News Daily Spot: UN commission accuses Syrian government of crimes against humanity in prisons

more news

UN commission accuses Syrian government of crimes against humanity in prisons

The UN commission investigating the crimes committed in the civil war in Syria accused the government of crimes against humanity in prisons today, through acts of "extermination, murder, rape, torture, forced disappearance and other inhumane acts."

The group of eminent jurists, who works documenting violations of human rights in the Syrian conflict since late 2011, said outside the battlefield a "massive and systematic violence" in places of detention, whether formal or informal register .

The chairman of the committee, the Brazilian lawyer Paulo Sergio Pinheiro told a news conference that the charge of "extermination" refers to acts that "are part of a policy or practice institutionalized" by the government, which "creates conditions in which deaths are likely to occur on a large scale. "

Moreover, in places of detention controlled by rebel groups, the commission reported mistreatment and executions of captured soldiers, and specifically accused terrorist groups Al Nusra and Islamic State of "war crimes".

Pinheiro said that no one knows the number of deaths in custody and that "it would be irresponsible to launch figures" or try to determine what percentage corresponds to combatants and civilians.

As more than 600 interviews of people who managed to survive a period of detention, former employees of prisons or relatives of dead prisoners, government forces retain "tens of thousands" while in its prisons, according to a report presented today by the investigating committee.

In addition, thousands disappeared after being arrested or while being transported through the Syrian government-controlled areas.

"The stories of hundreds of surviving prisoners, especially facilities controlled by Syrian intelligence agencies expose a frightening situation of the magnitude of violations," said the commission.

From the testimonies gathered from survivors of government bonds, "almost all described how they were victims or witnesses of torture, or cruel and degrading treatment" and although most saw terrible abuses against men, have also been documented cases of women and children -up to seven years dead in custody.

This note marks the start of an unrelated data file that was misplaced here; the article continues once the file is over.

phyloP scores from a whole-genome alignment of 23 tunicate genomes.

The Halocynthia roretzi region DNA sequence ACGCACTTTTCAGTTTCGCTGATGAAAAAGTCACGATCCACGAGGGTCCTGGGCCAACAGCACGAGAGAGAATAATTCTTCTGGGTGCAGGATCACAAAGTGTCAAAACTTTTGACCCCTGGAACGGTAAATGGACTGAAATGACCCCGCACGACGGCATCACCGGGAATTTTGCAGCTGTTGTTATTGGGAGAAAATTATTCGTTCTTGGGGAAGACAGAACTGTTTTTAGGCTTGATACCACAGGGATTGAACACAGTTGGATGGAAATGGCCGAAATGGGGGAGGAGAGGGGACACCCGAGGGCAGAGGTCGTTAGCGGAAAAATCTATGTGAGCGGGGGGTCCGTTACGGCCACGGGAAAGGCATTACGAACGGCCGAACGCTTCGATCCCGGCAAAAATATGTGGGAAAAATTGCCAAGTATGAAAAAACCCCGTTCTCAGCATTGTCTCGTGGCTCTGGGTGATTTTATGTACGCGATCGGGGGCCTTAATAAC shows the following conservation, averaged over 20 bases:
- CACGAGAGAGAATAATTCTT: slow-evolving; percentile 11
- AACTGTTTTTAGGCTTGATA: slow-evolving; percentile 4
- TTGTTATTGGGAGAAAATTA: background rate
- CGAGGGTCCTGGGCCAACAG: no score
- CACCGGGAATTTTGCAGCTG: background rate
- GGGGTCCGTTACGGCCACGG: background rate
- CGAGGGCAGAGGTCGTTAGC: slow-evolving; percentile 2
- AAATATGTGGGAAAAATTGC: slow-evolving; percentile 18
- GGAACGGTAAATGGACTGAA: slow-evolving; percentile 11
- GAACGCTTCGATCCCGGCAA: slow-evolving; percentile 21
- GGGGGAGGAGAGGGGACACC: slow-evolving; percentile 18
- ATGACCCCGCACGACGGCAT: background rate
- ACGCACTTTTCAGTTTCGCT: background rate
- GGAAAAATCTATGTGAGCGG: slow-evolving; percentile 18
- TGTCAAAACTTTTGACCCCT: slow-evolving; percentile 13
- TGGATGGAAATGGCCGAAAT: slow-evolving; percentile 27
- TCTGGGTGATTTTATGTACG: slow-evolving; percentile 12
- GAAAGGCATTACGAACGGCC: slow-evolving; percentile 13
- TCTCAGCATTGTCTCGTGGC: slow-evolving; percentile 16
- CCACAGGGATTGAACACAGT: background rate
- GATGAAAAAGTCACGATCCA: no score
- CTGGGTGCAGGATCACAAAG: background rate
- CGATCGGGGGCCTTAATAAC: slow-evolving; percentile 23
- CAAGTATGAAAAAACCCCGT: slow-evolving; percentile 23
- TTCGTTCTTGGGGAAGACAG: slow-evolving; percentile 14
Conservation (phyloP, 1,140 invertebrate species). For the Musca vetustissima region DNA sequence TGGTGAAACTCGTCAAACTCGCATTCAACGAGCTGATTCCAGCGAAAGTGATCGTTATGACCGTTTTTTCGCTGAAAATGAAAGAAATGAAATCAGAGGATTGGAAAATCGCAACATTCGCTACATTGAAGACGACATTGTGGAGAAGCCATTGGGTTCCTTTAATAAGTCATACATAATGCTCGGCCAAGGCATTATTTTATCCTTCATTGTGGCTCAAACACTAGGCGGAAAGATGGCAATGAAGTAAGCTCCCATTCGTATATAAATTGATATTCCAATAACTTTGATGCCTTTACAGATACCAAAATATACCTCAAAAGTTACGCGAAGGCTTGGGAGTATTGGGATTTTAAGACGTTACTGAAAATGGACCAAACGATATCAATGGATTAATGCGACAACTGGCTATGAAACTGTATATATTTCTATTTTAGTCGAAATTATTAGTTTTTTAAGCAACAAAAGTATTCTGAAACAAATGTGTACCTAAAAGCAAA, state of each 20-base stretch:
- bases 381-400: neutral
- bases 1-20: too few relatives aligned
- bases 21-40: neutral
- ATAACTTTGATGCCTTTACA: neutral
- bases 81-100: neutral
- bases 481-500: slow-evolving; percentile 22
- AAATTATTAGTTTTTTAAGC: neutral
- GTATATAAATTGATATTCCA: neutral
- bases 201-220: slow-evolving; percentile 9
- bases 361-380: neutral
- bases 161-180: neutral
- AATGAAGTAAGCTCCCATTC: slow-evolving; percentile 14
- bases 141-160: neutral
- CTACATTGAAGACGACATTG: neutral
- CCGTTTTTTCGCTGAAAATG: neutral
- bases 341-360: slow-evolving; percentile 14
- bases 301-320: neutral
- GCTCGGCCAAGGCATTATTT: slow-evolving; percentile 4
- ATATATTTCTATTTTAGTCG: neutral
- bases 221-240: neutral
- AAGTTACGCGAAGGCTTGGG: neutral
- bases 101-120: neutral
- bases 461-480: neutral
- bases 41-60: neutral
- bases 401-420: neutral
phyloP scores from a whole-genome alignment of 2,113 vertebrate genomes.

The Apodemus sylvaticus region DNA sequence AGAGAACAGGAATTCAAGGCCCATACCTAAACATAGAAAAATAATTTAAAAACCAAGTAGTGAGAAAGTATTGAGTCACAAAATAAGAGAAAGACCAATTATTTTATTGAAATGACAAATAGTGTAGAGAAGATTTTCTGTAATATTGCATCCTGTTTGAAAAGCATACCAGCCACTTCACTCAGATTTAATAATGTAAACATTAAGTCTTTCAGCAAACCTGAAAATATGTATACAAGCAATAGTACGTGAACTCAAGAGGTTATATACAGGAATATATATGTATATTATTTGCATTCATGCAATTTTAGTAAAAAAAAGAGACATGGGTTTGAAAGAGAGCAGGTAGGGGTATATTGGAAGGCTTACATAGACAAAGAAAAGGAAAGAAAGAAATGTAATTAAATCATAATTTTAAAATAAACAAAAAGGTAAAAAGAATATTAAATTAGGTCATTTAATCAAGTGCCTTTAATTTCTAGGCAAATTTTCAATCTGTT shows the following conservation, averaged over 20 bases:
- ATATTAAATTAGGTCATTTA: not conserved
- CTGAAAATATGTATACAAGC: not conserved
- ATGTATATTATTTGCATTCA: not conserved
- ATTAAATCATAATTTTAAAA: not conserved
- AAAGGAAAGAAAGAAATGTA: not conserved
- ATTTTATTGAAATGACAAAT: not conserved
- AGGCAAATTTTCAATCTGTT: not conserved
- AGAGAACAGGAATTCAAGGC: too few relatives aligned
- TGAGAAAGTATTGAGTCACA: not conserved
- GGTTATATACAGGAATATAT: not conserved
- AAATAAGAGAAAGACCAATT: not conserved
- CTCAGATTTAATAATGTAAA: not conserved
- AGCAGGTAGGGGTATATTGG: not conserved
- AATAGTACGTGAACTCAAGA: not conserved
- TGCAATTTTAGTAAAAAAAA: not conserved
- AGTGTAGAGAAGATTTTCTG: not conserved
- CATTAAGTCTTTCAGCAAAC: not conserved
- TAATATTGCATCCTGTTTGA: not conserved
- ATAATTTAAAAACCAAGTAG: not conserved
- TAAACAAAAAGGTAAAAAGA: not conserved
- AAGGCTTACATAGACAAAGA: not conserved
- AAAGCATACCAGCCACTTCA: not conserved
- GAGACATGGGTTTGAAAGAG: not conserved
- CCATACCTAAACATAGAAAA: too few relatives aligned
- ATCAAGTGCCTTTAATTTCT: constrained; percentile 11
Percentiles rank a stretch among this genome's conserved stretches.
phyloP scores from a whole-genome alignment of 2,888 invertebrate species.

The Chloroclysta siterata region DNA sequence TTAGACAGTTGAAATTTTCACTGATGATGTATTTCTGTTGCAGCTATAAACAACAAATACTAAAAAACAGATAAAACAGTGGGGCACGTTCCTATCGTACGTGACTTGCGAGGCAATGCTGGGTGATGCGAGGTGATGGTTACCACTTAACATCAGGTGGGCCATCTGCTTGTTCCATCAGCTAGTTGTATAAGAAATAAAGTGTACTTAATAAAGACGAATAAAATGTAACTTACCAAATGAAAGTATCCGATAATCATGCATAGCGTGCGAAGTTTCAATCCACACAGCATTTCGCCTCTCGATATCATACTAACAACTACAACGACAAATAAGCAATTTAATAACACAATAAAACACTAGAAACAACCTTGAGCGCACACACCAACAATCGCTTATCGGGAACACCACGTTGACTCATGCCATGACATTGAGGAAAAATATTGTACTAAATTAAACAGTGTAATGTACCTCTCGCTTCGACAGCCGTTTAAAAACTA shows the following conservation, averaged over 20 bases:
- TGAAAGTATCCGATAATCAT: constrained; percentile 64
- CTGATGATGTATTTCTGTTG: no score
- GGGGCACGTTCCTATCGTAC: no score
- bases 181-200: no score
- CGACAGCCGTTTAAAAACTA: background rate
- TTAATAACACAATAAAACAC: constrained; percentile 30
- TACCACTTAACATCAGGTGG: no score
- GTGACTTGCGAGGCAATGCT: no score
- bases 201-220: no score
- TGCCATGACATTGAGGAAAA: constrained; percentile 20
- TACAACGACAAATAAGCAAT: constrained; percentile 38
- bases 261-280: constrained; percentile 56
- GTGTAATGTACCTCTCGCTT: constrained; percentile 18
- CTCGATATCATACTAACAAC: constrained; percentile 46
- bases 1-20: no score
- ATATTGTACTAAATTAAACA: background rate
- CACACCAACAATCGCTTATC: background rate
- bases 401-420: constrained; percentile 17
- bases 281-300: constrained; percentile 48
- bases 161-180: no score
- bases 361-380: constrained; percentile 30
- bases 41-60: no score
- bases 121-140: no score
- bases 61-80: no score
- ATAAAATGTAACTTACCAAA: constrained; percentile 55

According to the evidence collected by the commission, which includes documentary material, "a large number of deaths were caused by the miserable conditions of detention", which were similar in all places that testimonies were received.

In those places, the cells were crowded with prisoners, who often had to remain standing and sleep in shifts, were infested with rats and insects, there was a lack of drinking water, sanitation, food rations were minimal and any medical emergency was ignored by guards.

"The detainees were frequently ignored or tortured if they asked for medical help," he says.

Moreover, torture is widespread and in the few cases where families are able to recover the bodies do not official channels after signing a statement noting "that the deceased was killed by terrorists."

Also, "in contrast to the causes of death of prisoners documented by the commission, most certificates indicate that the cause of death was a heart attack."

Pinheiro confirmed that "the level, the intensity of the atrocities and the number of victims increases as the civil war continues in Syria" and regretted that the Security Council of the UN, which considered as the only authority able to turn the tide things in Syria shows no interest in this.

"The commission will worry accountability. We entered the sixth year of crimes against humanity and every day new atrocities are committed, but the establishment of responsibilities seems not a matter that concerns you," said for his part the international former prosecutor Carla del Ponte, a member of the commission.

click here